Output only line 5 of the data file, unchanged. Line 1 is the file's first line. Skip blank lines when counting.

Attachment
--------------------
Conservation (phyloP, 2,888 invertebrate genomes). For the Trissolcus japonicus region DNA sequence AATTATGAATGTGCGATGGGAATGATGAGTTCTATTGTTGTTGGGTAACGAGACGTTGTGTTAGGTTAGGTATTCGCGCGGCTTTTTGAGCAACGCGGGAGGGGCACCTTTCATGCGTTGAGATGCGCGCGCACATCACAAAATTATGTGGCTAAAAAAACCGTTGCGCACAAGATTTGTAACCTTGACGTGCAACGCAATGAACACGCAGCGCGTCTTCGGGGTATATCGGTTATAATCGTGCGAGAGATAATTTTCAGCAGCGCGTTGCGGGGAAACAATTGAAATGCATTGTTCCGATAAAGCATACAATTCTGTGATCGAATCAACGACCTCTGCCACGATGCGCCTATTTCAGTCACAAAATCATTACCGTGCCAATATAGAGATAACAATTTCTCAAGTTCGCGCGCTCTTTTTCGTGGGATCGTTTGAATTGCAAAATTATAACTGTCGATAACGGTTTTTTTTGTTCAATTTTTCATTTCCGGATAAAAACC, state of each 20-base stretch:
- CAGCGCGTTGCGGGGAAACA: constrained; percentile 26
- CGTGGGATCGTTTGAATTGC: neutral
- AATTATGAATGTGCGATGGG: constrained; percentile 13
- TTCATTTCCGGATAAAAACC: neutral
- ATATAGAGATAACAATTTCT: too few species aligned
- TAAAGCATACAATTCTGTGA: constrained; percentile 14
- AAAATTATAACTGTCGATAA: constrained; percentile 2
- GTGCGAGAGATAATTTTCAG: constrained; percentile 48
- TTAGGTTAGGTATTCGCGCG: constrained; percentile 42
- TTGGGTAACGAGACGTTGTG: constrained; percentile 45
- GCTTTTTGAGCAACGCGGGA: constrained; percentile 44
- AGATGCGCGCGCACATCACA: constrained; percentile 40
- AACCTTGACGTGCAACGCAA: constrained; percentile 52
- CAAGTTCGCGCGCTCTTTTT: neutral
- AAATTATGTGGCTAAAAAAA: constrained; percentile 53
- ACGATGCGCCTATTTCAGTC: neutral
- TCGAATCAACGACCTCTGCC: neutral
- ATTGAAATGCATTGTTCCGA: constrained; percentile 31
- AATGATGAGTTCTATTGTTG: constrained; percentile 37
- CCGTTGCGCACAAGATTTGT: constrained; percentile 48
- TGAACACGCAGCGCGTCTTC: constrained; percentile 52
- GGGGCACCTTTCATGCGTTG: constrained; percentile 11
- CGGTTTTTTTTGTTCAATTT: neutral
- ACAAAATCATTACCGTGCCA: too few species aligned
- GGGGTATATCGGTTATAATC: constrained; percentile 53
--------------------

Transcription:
- TTCATTTCCGGATAAAAACC: neutral